Probation Rules in Pennsylvania

Probation Electronic Monitoring
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In the commonwealth of Pennsylvania, a person who has been convicted of a state crime can be sentenced to county probation. Probation can be formal, meaning the experience is a supervised probation involving a probation officer and a payment of fees to the county probation program.

Probation can also be informal, meaning the probation is “supervised” by the court, but not by the county. Informal probation requires the offender to complete certain tasks, such as performing a number of community service hours. Unsupervised probation does not require the offender to report to a probation officer or to pay a fee to the county probation department.

Violation of Pennsylvania Probation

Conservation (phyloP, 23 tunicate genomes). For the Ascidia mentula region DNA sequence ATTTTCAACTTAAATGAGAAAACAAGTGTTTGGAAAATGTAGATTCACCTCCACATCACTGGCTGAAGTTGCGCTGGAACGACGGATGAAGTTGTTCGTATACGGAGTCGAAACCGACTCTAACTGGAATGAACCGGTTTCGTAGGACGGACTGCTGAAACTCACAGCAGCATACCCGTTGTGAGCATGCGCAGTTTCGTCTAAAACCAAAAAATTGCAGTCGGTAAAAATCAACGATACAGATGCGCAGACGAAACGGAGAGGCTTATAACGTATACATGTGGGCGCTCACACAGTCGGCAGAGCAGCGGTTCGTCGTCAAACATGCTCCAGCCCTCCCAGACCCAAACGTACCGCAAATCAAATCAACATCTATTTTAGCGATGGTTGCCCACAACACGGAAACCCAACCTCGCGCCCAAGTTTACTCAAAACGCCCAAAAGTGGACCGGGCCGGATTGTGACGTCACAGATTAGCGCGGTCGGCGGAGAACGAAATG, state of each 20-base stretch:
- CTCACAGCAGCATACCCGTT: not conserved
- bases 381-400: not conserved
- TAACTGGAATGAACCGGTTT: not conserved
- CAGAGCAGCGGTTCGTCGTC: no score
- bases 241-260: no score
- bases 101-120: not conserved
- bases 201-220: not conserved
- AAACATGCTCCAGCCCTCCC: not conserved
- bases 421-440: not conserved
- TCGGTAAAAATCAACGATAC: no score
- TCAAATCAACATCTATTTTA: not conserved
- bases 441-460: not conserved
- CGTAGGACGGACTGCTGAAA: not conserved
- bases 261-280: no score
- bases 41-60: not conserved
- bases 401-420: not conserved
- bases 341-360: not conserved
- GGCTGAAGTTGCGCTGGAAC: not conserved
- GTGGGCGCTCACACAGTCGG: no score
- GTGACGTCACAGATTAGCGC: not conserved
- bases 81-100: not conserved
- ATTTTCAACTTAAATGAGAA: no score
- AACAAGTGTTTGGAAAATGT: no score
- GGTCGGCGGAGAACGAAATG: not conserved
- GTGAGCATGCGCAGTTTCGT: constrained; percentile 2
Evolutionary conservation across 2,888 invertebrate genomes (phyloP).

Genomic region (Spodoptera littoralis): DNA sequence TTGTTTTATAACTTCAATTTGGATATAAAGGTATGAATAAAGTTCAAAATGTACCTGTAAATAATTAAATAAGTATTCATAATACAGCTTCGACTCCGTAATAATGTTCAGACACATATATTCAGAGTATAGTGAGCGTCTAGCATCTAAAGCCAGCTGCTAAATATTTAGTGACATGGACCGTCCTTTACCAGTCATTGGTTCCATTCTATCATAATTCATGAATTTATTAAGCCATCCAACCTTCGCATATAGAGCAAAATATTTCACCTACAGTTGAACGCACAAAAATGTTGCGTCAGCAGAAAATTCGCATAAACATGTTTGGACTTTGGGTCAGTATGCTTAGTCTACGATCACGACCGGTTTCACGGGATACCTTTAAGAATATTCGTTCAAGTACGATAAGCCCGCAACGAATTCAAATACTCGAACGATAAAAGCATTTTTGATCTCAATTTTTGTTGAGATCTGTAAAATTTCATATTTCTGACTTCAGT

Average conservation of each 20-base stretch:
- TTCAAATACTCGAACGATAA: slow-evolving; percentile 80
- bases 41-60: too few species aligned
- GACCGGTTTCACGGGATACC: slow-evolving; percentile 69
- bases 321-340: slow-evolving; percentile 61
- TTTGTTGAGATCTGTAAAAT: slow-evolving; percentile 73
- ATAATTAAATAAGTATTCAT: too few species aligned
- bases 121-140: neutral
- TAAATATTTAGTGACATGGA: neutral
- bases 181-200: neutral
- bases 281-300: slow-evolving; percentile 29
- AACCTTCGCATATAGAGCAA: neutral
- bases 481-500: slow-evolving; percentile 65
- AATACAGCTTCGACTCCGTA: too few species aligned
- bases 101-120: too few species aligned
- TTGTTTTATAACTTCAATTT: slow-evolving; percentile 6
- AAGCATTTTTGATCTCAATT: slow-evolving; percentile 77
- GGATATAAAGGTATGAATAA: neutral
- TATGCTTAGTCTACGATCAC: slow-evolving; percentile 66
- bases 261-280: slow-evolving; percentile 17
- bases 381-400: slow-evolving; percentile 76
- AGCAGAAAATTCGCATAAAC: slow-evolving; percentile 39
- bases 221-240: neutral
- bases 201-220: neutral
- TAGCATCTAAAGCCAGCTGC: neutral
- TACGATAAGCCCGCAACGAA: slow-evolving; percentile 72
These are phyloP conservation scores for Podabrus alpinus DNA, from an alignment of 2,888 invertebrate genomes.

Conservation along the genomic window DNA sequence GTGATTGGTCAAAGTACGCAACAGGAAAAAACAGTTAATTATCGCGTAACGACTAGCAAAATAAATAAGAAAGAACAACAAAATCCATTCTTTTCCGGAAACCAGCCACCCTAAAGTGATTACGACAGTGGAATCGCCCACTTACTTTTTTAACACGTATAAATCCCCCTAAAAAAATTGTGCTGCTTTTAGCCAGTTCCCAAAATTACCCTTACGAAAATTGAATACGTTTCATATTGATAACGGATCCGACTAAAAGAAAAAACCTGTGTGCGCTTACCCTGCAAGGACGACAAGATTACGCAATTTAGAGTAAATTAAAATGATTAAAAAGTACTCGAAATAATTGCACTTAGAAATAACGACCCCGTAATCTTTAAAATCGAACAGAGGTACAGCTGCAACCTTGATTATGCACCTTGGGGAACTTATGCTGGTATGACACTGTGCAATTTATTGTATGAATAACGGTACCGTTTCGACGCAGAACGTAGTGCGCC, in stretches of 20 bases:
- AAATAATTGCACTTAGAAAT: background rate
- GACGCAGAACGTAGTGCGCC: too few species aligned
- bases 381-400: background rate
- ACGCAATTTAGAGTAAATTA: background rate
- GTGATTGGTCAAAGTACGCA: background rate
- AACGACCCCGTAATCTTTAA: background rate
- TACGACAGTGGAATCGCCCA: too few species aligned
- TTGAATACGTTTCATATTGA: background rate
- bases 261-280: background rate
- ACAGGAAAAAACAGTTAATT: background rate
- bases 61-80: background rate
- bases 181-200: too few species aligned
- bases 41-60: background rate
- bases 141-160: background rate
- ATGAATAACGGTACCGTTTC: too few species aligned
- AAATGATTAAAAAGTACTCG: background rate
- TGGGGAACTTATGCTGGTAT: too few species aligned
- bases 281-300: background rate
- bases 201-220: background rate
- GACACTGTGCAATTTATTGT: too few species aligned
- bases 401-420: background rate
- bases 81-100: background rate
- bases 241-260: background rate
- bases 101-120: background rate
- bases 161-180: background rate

An offender can violate formal or informal probation by failing to abide by court-ordered conditions of probation. Conditions of supervision are unique for every offender. Common conditions for probation include:

  • Meeting family responsibilities.
  • Being devoted to a specific occupation, employment or education initiative, typically holding a job or attending school.
  • Participating in a public or nonprofit community service program, such as community service, typically for a set number of hours.
  • Undergoing individual or family counseling.
  • Undergoing available medical or psychiatric treatment, or entering and remaining in a specific institution when required for the purpose of counseling.
  • Attending or residing in a rehabilitative facility or other intermediate program.
  • Not possessing a firearm or other dangerous weapon unless granted written permission.